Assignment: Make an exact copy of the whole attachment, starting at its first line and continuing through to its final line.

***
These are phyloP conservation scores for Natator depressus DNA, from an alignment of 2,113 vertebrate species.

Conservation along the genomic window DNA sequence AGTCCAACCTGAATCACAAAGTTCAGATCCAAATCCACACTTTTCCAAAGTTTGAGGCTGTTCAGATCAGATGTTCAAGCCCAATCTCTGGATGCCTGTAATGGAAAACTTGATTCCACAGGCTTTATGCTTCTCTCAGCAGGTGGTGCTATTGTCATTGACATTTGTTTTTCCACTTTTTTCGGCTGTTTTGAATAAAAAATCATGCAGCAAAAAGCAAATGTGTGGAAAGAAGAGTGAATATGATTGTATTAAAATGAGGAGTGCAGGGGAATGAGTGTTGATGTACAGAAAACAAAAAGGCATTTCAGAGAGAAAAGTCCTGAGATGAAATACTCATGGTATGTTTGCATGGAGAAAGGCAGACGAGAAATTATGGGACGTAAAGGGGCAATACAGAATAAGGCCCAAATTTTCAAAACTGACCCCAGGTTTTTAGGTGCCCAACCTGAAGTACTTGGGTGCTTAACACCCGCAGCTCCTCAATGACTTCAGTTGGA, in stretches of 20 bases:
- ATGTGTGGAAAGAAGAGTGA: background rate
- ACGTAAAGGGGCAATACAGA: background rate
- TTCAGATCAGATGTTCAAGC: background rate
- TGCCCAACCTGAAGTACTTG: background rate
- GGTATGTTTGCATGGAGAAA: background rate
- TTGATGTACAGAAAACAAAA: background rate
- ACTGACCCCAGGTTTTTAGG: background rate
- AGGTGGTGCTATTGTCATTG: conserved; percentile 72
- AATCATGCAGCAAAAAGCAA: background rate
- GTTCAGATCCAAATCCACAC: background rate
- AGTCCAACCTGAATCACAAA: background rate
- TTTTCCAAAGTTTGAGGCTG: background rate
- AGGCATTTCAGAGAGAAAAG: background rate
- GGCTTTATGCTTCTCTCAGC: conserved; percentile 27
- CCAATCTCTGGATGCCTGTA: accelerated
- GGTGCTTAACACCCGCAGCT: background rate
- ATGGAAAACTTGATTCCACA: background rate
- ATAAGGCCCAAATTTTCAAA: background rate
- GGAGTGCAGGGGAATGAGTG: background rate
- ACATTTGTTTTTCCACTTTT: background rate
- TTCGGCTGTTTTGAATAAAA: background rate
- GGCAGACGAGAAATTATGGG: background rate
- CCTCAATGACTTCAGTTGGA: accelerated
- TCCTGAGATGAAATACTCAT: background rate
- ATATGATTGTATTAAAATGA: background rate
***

These are phyloP conservation scores for Natator depressus DNA, from an alignment of 2,113 vertebrate species.

Conservation along the genomic window DNA sequence AGTCCAACCTGAATCACAAAGTTCAGATCCAAATCCACACTTTTCCAAAGTTTGAGGCTGTTCAGATCAGATGTTCAAGCCCAATCTCTGGATGCCTGTAATGGAAAACTTGATTCCACAGGCTTTATGCTTCTCTCAGCAGGTGGTGCTATTGTCATTGACATTTGTTTTTCCACTTTTTTCGGCTGTTTTGAATAAAAAATCATGCAGCAAAAAGCAAATGTGTGGAAAGAAGAGTGAATATGATTGTATTAAAATGAGGAGTGCAGGGGAATGAGTGTTGATGTACAGAAAACAAAAAGGCATTTCAGAGAGAAAAGTCCTGAGATGAAATACTCATGGTATGTTTGCATGGAGAAAGGCAGACGAGAAATTATGGGACGTAAAGGGGCAATACAGAATAAGGCCCAAATTTTCAAAACTGACCCCAGGTTTTTAGGTGCCCAACCTGAAGTACTTGGGTGCTTAACACCCGCAGCTCCTCAATGACTTCAGTTGGA, in stretches of 20 bases:
- ATGTGTGGAAAGAAGAGTGA: background rate
- ACGTAAAGGGGCAATACAGA: background rate
- TTCAGATCAGATGTTCAAGC: background rate
- TGCCCAACCTGAAGTACTTG: background rate
- GGTATGTTTGCATGGAGAAA: background rate
- TTGATGTACAGAAAACAAAA: background rate
- ACTGACCCCAGGTTTTTAGG: background rate
- AGGTGGTGCTATTGTCATTG: conserved; percentile 72
- AATCATGCAGCAAAAAGCAA: background rate
- GTTCAGATCCAAATCCACAC: background rate
- AGTCCAACCTGAATCACAAA: background rate
- TTTTCCAAAGTTTGAGGCTG: background rate
- AGGCATTTCAGAGAGAAAAG: background rate
- GGCTTTATGCTTCTCTCAGC: conserved; percentile 27
- CCAATCTCTGGATGCCTGTA: accelerated
- GGTGCTTAACACCCGCAGCT: background rate
- ATGGAAAACTTGATTCCACA: background rate
- ATAAGGCCCAAATTTTCAAA: background rate
- GGAGTGCAGGGGAATGAGTG: background rate
- ACATTTGTTTTTCCACTTTT: background rate
- TTCGGCTGTTTTGAATAAAA: background rate
- GGCAGACGAGAAATTATGGG: background rate
- CCTCAATGACTTCAGTTGGA: accelerated
- TCCTGAGATGAAATACTCAT: background rate
- ATATGATTGTATTAAAATGA: background rate